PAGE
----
The referee held that the respondent's lien was valid and attached to the proceeds of a sale, at public auction, of the fixtures and equipment and the inventory of clothing held by the receiver on April 7, 1970. The lien attached to the proceeds to the sum of $4,143.92 plus interest. Subsequently, the trustee filed a petition for review of the referee's order.

In reviewing the actions of a Referee in Bankruptcy, Rule 52(a) Fed. R.Civ.P. and General Order in Bankruptcy 47, 28 U.S.C.A., direct that the District Court shall accept findings of fact unless clearly erroneous. This standard does not apply to legal conclusions. Minnick v. Lafayette Loan & Trust Co., 392 F.2d 973 (7th Cir., 1968). The referee's conclusions of law, while entitled to respect, cannot be approved without the District Court's independent determination of the law. In re Newcomb Interests, Inc., 171 F. Supp. 704 (N.D.Calif., S.D., 1959), 5 Moore, Federal Practice, ¶53.12(5) at 3021 (2d ed., 1969), 2 Collier, Bankruptcy, § 39.28 at 1519 (14th ed., 1971).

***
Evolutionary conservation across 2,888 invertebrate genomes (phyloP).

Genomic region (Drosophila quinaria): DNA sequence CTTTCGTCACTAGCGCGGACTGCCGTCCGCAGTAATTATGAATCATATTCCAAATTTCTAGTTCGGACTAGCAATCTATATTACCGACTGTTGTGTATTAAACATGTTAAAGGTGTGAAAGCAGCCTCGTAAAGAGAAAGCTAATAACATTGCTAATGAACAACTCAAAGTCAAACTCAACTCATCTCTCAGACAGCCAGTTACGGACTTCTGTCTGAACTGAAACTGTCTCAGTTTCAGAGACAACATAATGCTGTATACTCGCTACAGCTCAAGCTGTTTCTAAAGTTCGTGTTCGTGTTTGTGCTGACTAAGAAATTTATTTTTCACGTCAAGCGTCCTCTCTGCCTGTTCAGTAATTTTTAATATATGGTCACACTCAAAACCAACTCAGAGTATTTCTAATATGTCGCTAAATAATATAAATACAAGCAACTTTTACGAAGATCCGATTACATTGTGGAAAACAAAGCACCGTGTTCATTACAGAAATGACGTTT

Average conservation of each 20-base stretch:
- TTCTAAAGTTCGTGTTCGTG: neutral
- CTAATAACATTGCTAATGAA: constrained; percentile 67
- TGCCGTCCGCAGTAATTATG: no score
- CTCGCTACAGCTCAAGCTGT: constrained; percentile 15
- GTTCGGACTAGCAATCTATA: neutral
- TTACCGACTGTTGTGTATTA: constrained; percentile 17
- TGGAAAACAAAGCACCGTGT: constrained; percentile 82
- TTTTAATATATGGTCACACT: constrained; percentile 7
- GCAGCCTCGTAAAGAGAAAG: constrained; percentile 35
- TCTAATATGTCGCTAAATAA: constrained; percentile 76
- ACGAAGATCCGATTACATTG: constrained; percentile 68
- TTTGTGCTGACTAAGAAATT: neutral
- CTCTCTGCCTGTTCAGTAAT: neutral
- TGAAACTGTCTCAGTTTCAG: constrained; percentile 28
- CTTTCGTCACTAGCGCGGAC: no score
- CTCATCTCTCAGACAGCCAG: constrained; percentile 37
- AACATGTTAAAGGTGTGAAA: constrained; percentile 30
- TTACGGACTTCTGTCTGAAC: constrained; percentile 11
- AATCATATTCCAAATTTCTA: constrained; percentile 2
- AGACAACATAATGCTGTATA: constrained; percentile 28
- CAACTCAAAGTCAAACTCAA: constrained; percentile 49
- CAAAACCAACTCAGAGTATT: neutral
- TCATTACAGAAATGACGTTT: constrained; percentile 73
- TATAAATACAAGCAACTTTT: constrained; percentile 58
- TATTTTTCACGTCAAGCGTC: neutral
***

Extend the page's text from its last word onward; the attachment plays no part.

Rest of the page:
*173 The trustee has argued that the respondent's lien is invalid under the prohibition, peculiar to California, against security interests in certain types of inventory of retail merchants. The relevant section is § 9102(4) of the California Commercial Code.

 
§ 9102(4) Notwithstanding anything to the contrary in this division, no nonpossessory security interest, other than a purchase money security interest, may be given or taken in or to the inventory of a retail merchant held for sale, except in or to inventory consisting of durable goods having a unit retail value of at least five hundred dollars ($500) or motor vehicles, house trailers, semitrailers, farm and construction machinery and repair parts thereof, or aircraft. [emphasis added]

The threshold question is: Can the exception for purchase money security interests extend to after acquired property? This is a question of first impression, and therefore, § 9102(4) must be interpreted in light of legislative intention, prior California law, and the overall policy of the California Commercial Code.